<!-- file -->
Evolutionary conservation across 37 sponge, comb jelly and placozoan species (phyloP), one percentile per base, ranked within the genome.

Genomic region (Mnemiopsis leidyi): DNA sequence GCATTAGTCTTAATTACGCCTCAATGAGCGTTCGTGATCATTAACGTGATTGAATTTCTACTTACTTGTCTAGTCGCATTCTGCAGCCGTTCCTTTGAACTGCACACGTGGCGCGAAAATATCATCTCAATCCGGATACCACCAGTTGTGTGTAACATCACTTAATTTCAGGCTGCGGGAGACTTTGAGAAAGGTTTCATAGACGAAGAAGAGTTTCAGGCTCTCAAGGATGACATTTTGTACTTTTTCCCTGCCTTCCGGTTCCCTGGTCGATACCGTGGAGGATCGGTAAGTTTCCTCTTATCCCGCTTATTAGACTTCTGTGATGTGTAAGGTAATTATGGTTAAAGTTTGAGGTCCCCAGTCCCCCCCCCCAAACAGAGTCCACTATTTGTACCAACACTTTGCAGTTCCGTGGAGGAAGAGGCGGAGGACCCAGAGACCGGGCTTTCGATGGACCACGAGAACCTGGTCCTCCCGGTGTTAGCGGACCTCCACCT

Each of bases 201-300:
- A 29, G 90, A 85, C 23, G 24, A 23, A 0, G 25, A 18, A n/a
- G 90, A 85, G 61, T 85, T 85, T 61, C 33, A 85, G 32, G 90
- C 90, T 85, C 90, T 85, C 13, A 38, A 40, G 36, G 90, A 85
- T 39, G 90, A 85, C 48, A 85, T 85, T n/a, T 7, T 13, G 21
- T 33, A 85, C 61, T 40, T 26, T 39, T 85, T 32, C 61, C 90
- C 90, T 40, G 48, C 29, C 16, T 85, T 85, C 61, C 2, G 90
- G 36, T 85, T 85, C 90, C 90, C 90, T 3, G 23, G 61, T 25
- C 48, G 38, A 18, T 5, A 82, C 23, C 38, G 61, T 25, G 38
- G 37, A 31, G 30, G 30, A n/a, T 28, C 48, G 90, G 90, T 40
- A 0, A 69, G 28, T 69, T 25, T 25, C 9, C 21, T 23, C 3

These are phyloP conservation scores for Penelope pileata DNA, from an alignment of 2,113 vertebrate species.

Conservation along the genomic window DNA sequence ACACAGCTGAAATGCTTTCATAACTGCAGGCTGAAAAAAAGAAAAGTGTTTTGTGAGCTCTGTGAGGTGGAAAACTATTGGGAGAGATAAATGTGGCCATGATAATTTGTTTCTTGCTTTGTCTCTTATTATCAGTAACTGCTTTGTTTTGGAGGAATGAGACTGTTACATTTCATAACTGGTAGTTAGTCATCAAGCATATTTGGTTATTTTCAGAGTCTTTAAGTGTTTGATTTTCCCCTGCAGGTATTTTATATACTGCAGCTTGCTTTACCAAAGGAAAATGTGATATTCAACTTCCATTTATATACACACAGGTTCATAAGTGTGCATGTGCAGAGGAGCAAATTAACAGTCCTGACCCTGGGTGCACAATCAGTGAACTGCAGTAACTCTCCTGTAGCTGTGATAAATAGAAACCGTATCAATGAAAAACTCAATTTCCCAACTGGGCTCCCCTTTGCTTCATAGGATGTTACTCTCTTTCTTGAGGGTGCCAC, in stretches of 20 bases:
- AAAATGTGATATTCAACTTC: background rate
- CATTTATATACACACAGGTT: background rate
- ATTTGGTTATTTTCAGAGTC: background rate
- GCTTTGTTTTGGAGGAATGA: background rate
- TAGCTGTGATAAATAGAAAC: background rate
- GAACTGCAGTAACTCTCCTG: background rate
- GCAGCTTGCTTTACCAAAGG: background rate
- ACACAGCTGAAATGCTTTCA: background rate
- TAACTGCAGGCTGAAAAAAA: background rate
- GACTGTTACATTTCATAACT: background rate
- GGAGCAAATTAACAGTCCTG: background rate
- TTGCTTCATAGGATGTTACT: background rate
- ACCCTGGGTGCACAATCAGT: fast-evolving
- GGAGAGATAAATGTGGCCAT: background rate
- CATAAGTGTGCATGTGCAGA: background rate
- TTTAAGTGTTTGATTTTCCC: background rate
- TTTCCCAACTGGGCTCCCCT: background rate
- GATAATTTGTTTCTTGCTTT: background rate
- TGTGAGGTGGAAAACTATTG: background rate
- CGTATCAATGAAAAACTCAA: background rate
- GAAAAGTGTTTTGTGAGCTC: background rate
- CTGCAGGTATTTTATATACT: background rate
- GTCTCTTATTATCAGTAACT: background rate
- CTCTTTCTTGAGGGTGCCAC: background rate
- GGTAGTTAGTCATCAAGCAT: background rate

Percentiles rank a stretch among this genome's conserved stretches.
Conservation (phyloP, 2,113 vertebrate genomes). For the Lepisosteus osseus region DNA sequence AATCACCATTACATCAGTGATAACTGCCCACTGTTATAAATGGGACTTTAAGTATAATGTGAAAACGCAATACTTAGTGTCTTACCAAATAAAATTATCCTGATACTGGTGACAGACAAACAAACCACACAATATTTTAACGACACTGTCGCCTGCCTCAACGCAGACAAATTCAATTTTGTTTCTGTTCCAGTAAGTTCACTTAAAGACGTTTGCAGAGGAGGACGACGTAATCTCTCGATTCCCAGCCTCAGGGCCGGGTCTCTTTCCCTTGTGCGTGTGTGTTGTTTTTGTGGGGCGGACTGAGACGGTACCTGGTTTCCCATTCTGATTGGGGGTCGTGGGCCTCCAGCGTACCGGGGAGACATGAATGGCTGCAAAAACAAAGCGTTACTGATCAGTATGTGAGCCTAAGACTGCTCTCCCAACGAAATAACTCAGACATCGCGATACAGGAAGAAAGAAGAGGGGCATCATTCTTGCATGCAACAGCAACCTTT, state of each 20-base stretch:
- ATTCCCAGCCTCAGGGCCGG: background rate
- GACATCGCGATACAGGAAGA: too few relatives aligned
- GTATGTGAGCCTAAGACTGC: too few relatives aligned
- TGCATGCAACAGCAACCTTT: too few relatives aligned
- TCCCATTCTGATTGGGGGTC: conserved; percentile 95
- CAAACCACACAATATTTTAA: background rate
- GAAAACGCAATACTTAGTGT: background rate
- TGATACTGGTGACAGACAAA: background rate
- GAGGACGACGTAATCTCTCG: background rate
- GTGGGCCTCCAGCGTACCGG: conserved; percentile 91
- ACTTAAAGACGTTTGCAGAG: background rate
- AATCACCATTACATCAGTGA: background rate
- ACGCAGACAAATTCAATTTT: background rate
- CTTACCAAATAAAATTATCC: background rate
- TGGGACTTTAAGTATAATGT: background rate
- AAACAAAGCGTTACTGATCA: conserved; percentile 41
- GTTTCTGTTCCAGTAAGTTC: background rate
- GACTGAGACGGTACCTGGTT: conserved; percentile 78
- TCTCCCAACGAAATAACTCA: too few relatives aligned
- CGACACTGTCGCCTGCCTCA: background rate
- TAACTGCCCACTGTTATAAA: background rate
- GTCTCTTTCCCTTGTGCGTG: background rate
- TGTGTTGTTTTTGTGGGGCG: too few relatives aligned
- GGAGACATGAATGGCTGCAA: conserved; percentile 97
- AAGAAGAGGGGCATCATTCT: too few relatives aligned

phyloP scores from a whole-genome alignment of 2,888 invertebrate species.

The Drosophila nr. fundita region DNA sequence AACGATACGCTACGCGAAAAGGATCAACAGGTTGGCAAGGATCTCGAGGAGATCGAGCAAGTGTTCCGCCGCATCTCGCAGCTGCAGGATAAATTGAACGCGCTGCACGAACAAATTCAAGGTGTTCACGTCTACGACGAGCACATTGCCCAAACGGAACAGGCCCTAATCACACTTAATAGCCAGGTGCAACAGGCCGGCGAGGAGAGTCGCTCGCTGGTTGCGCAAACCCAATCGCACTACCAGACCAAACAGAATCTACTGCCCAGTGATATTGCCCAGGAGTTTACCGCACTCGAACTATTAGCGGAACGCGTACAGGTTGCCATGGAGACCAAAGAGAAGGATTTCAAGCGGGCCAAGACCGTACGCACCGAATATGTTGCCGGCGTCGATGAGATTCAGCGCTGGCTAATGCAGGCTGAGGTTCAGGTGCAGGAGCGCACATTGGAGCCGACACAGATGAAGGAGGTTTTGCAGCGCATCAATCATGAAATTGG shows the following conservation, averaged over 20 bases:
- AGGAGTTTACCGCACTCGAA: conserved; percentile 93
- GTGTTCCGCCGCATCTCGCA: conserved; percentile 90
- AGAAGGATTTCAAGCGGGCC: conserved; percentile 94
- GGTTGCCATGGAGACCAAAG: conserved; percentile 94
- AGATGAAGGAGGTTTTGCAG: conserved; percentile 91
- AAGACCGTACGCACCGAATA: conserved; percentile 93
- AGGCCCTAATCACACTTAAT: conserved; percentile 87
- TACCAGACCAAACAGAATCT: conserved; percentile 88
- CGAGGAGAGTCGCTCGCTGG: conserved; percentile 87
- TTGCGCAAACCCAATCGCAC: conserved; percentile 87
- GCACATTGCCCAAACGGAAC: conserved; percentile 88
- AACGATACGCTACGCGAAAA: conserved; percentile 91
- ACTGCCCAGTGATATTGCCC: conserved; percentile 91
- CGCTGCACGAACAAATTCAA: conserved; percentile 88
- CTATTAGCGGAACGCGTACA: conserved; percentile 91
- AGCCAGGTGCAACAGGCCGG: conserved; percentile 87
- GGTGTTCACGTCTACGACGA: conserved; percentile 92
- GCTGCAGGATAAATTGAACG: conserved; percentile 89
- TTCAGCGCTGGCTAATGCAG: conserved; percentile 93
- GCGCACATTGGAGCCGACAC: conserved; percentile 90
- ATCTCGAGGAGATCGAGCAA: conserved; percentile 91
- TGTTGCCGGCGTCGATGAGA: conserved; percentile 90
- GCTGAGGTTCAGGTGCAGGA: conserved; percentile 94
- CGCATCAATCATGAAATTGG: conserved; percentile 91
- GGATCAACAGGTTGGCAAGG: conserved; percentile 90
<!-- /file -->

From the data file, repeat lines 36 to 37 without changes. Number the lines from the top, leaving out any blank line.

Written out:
- GAAAAGTGTTTTGTGAGCTC: background rate
- CTGCAGGTATTTTATATACT: background rate